The Tower: A Chronicle of Climbing and Controversy on Cerro Torre
This book would seem like it is mainly targeting a niche audience, the climbing world, but I am not a climber. I don’t aspire to be a climber (although it would be cool to try some day) but I got sucked into a podcast called The Enormocast which is all about climbing.
This isn’t unusual for me. I’m also a big triathlon fan; I listen to several triathlon podcasts and could rattle off top pros and races for that genre.
I guess this isn’t that strange after all; how many millions of golf and NASCAR fans are out there that never pick up a club or climb into a car?
I started listening to The Enormocast in 2012, just after Hayden Kennedy and Jason Kruk climbed the south wall of Cerro Torree by fair means. They then removed 120 bolts of the infamous Compressor Route. Chris Kalous, the host of The Enormocast interviewed Hayden not too long after this.
Cerro Torre is a big mountain in Patagonia, unclimbed until 1959. it was climbed in 1959, which was a feat was light years ahead of anyone else. It remained unclimbed until 2005. The persons that climbed it were Cesare Maestri and Toni Egger. Egger died on the descent.
This book, by Kelly Cordes, a climber and also a voice known on podcasts (The Dirtbag Diaries) is an interesting piece on the history entwining Cerro Torre. It started with Cesare Maestri, a famous Italian climber, who along with Toni Egger, ascended the north-east ridge of the unclimbed Cerro Torre in 1959. On the descent, an avalanche claimed the life of Toni Egger and the only camera with documentation of the summit.
Over time, doubt crept in whether or not Maestri ever reached the summit.
It seemed like Maestri was pretty miffed about people not believing he summited Cerro Torre.
Maestri returned in 1970 to Patagonia, this time armed with an air compressor and bolts. He climbed a new route on the south-east side of the mountain. Over two seasons Maestri used a petrol-driven compressor, weighing approximately 300 pounds, and thousands of feet of fixed ropes to drill bolts into the rock, some 400 in all. The resulting route became known as the “Compressor Route.” It made it much “easier”for a climber to reach the summit of Cerro Torre.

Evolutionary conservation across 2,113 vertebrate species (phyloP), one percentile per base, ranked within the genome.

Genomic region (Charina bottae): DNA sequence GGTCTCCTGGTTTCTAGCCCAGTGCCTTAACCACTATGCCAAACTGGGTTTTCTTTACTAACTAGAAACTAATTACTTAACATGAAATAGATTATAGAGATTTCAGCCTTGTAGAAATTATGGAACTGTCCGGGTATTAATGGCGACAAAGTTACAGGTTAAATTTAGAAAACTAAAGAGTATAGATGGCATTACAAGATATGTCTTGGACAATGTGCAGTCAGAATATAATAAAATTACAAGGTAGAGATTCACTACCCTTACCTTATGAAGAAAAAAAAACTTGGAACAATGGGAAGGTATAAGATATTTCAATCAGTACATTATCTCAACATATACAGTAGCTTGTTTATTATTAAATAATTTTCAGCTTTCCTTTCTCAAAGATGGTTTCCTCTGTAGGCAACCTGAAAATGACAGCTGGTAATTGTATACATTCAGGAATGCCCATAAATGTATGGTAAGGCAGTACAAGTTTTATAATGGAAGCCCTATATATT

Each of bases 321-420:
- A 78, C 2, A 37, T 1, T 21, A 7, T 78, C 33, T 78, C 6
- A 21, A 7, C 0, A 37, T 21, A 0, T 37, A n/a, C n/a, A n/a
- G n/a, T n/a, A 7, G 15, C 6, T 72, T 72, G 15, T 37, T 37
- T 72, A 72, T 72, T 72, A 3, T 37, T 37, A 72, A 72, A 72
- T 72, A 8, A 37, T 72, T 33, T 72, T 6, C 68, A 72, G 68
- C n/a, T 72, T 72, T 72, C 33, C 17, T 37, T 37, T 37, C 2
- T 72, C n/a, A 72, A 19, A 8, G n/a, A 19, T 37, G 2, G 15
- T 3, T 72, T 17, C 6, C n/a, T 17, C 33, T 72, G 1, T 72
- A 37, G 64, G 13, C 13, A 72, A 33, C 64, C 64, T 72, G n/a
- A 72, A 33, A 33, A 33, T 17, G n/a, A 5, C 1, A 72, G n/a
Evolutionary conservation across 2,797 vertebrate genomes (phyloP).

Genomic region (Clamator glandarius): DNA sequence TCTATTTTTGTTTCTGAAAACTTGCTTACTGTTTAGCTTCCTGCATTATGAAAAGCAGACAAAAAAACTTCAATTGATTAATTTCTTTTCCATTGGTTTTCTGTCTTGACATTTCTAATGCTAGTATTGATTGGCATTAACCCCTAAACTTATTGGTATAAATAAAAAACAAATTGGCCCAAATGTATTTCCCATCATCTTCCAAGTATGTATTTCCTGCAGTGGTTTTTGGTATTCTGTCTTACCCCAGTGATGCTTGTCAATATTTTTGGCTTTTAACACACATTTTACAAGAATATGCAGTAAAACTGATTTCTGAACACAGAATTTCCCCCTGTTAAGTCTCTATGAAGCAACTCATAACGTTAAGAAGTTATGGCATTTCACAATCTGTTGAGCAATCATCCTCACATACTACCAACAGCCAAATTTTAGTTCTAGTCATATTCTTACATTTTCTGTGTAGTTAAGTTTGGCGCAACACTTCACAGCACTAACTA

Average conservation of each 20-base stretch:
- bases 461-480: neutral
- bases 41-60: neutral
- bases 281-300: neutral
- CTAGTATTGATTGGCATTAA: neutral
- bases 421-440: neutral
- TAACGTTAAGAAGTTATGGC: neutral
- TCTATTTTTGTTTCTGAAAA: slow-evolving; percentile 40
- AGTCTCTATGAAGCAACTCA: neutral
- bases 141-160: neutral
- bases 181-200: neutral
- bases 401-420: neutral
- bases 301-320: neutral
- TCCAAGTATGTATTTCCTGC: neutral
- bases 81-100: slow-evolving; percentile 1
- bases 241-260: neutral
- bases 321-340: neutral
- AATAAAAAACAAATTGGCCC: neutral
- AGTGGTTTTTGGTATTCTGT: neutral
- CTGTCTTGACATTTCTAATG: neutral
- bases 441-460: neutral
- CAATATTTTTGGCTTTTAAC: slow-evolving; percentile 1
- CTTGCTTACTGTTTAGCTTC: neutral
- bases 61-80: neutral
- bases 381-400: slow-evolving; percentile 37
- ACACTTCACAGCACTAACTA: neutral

On January 16, 2012 the climbers Hayden Kennedy and Jason Kruk made the first “fair-means” ascent of the south-east ridge of Cerro Torre. On their descent Kennedy and Kruk chopped about 120 bolts from the “Compressor Route,” effectively removing it from the mountain. Days later, on January 21, 2012 the climber David Lama made the first free ascent of the south-east ridge.
Whew! Okay, that’s the bones of the story, there is much more to it, and Kelly spins a very good tale of history of the mountain, the climbers, how technology has changed for climbers over the years. I really enjoyed reading this, as I had also forgotten the second backstory, David Lama’s free ascent after the bolts were gone. Also, the death of a climber in the same mountains, and the climbers (Kruk and Kennedy) reactions to their friend’s death.
A good and interesting read. Cordes goes into the history of climbing in the various eras; the personalities involved, and the history of Cerro Torre and the mystery of that first ascent and unanswered questions.
I wrote the bones of this on January 5, and was happy to see Chris dropped his interview with Kelly Cordes on Jan 6, on The Enormocast. I found it a bit interesting as Chris and Kelly spoke; Maestri had, as Kelly said, ‘free soloed many routes; but maybe, looking at it as most disbelieve his Cerro Torre summit, how many other first ascents could have been made up also?
Cordes says in his interview with Chris, that Maestri is a tragic figure in this; I agree. Once the (alleged) lie begins, and all celebrate his success, how does one back this off? How could you turn and say “hey, this actually did not happen”. How hard is it, to live your life as a lie? Is it a lie? Did Maestri actually summit Cerro Torre?
Really, this is a fascinating subject. From Maestri’s 1959 and 1970 visit to Cerro Torre, to Kruk and Kennedy’s free ascent-and subsequent internet shitstorm brou-ha.
Go listen to The Enormocast interview with Hayden Kennedy Part One and Two; and then listen to the Kelly Cordes interview. And oh yeah! Go buy the book!
Disclaimer: nobody gave me anything to write this review; I just really enjoyed the story and the podcasts!